George MacDonald married Louisa Powell in 1851 and they had six sons and five daughters together. One of their sons, Greville Macdonald would later become a writer himself and author a biography of his father. After a stay in Algiers to gain his health back MacDonald returned to England to tutor and write to provide for his ever-growing family and preach freelance when time permitted. Despite his successful career as a published writer he was continually forced to rely on the charity of his friends. Lady Byron was one such patron who assisted him until her death in 1860 as well as John Ruskin. MacDonald was mentor to C.S. Lewis; formed a strong friendship with Mark Twain after a tumultuous start and G. K. Chesterton, Henry Longfellow, and Walt Whitman were also counted among his friends. Some of his early poetry was Within and Without (1855) and Poems (1857), however his first real successes came with his Scottish country life stories such as David Elginbrod (1862), Alec Forbes (1865) and Robert Falconer (1868).

The 1870s brought an invitation for MacDonald to tour and lecture in America. He was well-received by huge audiences and by writers such as Ralph Waldo Emerson. A well-paid ministerial position was offered him but he chose to return to England. In 1877 he was pensioned at the request of Queen Victoria. The ill health that had plagued MacDonald the greater part of his life forced him to seek the warmer climates of Europe. One of his daughters was taken to Italy for a cure in 1877 though she ended up dying. However Macdonald found the climate of such benefit to his own maladies that he spent most of the years from 1881 to 1902 in Bordighera, Italy, "Heaven of the English" in his house "Casa Coraggio." His wife was the organist of the Catholic church there and they often held concerts and amateur plays in their home socializing and having a merry time. Titles published around this time were Sir Gibbie (1879), Donal Grant (1883), and the moral allegories Lilith (1895) and Robert Falconer (1868) show MacDonald's early distaste for the limiting Calvinist God's electing to love some and denying it to others.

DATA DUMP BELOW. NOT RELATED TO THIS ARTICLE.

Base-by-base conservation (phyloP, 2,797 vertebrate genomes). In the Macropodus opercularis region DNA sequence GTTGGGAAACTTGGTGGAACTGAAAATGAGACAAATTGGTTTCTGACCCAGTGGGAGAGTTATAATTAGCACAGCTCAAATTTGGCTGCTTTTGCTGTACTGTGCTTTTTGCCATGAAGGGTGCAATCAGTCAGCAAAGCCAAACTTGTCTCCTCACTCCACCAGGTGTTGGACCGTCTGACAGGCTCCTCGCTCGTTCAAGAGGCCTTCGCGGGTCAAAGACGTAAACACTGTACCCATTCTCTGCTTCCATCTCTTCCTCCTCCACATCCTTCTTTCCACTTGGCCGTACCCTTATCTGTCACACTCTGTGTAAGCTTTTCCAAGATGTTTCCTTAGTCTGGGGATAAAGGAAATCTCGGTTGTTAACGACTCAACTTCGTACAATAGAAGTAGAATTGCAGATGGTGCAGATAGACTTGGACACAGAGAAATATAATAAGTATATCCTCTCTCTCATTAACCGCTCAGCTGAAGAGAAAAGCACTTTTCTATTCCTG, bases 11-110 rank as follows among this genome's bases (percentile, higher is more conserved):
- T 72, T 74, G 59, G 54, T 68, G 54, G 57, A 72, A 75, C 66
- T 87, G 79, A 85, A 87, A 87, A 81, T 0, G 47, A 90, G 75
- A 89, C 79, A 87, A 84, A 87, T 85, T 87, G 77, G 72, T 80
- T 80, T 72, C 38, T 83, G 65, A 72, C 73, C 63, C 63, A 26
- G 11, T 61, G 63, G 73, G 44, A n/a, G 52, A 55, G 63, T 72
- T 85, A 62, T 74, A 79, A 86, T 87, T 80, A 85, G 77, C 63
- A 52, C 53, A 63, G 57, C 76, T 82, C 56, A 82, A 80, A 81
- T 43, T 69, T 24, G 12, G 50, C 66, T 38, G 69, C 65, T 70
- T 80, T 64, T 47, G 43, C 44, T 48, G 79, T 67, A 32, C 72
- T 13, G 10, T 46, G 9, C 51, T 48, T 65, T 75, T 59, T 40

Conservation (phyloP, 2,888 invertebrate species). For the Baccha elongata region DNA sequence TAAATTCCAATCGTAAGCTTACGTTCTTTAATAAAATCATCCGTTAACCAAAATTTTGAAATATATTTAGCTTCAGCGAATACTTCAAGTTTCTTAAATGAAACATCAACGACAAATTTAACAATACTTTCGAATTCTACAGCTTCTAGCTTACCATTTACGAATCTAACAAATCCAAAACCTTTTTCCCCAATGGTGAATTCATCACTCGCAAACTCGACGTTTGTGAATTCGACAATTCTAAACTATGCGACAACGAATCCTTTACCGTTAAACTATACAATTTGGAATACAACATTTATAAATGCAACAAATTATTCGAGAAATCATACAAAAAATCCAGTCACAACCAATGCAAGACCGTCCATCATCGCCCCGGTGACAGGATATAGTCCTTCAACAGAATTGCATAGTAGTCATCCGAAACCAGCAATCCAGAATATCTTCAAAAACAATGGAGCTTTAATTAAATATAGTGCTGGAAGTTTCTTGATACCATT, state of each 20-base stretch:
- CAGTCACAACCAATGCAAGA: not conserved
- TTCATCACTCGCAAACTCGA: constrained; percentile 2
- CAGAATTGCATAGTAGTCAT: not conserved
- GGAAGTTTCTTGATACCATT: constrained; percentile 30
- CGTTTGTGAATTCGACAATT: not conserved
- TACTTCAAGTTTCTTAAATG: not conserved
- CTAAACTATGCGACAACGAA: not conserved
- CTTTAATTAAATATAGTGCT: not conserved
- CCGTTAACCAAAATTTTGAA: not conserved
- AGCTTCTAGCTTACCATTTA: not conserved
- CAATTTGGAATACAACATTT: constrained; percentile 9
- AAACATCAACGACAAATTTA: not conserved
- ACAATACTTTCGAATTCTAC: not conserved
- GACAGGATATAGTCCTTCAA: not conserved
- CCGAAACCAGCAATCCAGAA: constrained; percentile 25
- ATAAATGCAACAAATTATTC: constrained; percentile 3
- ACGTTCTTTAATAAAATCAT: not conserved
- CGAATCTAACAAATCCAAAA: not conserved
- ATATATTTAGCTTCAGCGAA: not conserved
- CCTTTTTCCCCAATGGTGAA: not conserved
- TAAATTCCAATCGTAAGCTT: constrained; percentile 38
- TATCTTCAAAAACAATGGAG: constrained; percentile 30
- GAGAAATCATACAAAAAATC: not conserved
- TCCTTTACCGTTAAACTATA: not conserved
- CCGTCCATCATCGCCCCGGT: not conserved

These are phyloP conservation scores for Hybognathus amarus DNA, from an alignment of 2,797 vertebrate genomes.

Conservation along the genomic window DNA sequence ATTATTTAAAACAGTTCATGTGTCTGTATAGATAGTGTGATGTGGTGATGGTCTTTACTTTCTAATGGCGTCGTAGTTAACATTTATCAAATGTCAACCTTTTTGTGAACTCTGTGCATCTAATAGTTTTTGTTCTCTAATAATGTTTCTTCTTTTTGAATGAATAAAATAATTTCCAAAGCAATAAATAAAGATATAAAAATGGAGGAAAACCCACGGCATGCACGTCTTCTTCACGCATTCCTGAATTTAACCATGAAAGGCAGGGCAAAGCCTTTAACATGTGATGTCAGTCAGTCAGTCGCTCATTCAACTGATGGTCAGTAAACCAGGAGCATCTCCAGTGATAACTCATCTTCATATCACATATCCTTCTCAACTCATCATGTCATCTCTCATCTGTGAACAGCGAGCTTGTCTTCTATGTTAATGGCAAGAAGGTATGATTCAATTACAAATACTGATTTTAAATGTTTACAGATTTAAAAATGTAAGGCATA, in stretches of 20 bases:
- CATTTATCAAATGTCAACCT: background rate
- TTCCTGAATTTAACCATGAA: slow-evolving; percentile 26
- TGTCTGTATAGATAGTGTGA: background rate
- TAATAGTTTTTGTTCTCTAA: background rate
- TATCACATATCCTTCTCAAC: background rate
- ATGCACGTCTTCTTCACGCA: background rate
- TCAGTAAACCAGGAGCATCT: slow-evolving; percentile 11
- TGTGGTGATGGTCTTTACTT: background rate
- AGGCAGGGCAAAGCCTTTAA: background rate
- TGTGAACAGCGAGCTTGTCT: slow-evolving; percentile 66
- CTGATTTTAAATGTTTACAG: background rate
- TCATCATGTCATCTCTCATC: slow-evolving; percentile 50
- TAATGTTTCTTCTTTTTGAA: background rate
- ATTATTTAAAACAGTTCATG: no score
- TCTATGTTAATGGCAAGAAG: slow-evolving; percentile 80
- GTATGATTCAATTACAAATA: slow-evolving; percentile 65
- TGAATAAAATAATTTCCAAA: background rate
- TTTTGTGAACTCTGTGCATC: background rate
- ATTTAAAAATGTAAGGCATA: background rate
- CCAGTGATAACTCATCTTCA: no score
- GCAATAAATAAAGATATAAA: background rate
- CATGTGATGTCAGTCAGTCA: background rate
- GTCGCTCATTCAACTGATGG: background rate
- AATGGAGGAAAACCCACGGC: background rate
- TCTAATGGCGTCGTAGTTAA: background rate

Louisa Powell died one year after her and George's golden wedding anniversary, in 1902. George Macdonald, after a long illness, died at Ashstead, Surrey, England on 18 September, 1905. His remains were cremated and they were taken to his beloved Bordighera for interment alongside his wife. A memorial to George MacDonald has been erected in the Drumblade Churchyard, Aberdeenshire.